callmemadam (callmemadam) wrote,

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Such Devoted Sisters

This is more social history than biography, as the author plots the lives and the family ramifications of four women, daughters of a Methodist minister. Alice married John Lockwood Kipling and spent many years with him in India. Their son was Rudyard, named, in case you’ve ever wondered, after the lake where the couple first met. Georgiana (Georgie) married the artist Edward Burne-Jones and entered the William Morris aesthetic circle. Their daughter Margaret married the scholar and civil servant J W Mackail, and was the mother of the future novelist Angela Thirkell. Agnes (the best looking, to judge by the photographs) married Edward Poynter, artist and President of the Royal Academy. Louisa (Louie) married the wealthy ironmaster Alfred Baldwin and moved later in county and Conservative circles. Their son was the future Prime Minister, Stanley, known as Stan.

It’s remarkable that of a family of eleven children, three of whom died very young, four girls should be so upwardly mobile. The author’s thorough knowledge of Victorian domestic life enables her to fill in the otherwise unwritten background: health, medicine and invalidism, servants, clothing. A lot of people would be surprised by how much travelling, visiting and house moving went on, upheavals we would regard as daunting but which they took for granted. The sisters kept in touch throughout their lives, with occasional breaches and fallings out. One sister, Edie, is described as ‘invisible’. She lived with their widowed mother until she died, then moved to live with Louie and Alfred but seems to have been pretty much ignored by the rest of the family. The eldest son, Harry, expensively educated (for them) by his self-sacrificing parents, disappointed everyone and ended up rather a waste of space. The younger son, Fred, without Harry’s advantages, was ordained, like his father, and became President of the Methodist Conference. The girls had at the most three children each but Fred had ten, from two marriages. He sounds awfully nice and I’d like to know more about him. Of the circle of sisters I warmed to Georgie most and I think the author did, too. This is a fascinating read and one I found much easier than The House of Mirth, Edith Wharton’s fictional account of upper class life, which I’m still struggling with.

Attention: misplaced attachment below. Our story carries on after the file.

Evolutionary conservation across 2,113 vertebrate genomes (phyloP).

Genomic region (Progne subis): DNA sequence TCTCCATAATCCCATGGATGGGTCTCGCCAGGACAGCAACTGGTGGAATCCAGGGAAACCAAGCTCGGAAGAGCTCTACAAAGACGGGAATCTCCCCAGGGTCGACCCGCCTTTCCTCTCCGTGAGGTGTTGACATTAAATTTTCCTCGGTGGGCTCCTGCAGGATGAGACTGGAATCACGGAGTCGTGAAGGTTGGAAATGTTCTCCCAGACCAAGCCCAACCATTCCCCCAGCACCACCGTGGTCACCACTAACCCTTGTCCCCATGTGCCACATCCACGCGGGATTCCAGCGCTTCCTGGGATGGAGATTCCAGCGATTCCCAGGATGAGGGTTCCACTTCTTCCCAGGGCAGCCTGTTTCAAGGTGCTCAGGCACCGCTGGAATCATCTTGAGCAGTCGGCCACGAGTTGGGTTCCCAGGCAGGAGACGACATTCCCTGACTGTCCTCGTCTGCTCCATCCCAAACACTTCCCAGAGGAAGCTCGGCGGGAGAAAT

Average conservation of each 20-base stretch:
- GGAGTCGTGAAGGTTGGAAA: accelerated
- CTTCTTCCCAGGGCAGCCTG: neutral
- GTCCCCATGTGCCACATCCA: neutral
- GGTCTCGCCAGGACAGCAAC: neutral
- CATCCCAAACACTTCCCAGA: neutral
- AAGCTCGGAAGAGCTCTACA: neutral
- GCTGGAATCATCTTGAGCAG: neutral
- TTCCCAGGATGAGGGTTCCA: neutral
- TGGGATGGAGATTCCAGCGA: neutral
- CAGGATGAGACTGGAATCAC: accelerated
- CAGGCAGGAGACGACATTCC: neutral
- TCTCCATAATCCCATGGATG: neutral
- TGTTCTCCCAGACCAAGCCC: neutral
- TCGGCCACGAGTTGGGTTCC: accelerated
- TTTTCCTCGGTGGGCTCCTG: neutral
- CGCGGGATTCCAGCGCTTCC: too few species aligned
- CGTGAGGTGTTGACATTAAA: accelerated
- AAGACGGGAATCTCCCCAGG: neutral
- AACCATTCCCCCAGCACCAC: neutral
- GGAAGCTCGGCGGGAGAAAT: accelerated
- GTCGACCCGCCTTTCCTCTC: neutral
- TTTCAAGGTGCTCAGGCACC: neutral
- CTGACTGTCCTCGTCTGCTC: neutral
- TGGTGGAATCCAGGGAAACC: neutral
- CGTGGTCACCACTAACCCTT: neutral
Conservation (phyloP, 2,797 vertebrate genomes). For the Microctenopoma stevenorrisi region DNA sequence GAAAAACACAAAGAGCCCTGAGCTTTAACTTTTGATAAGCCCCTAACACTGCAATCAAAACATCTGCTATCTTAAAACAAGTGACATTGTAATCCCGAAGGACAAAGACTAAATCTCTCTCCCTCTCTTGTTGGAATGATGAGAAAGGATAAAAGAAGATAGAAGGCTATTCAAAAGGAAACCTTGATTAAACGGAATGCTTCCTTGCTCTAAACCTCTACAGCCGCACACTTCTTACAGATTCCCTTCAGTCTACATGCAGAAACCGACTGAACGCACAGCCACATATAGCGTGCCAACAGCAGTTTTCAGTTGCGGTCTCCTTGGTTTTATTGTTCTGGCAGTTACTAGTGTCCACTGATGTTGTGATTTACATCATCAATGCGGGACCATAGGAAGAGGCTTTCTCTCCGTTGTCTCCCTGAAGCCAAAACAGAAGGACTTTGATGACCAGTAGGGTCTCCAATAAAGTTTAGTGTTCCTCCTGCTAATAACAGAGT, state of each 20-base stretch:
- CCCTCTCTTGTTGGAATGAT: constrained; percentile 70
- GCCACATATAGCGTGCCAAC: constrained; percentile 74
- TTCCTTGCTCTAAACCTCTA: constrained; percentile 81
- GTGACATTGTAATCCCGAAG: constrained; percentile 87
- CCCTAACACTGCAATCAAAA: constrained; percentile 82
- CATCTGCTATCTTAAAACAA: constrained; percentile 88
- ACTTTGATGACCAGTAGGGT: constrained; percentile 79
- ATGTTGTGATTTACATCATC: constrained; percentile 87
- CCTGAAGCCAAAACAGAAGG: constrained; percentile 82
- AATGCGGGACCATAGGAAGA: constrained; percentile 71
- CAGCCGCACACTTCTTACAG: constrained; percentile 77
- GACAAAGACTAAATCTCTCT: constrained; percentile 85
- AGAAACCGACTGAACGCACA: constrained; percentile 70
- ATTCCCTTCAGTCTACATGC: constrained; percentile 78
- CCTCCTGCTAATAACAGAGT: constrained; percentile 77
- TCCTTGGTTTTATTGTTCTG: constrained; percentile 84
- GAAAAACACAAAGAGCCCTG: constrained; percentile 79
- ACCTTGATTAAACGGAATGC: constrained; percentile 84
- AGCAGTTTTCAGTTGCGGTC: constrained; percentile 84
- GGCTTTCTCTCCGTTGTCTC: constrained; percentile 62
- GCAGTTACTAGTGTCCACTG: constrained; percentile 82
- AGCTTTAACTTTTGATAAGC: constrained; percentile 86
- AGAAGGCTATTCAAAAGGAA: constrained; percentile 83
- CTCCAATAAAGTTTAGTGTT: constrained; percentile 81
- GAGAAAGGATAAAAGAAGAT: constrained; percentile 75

Tags: books, families, judith flanders

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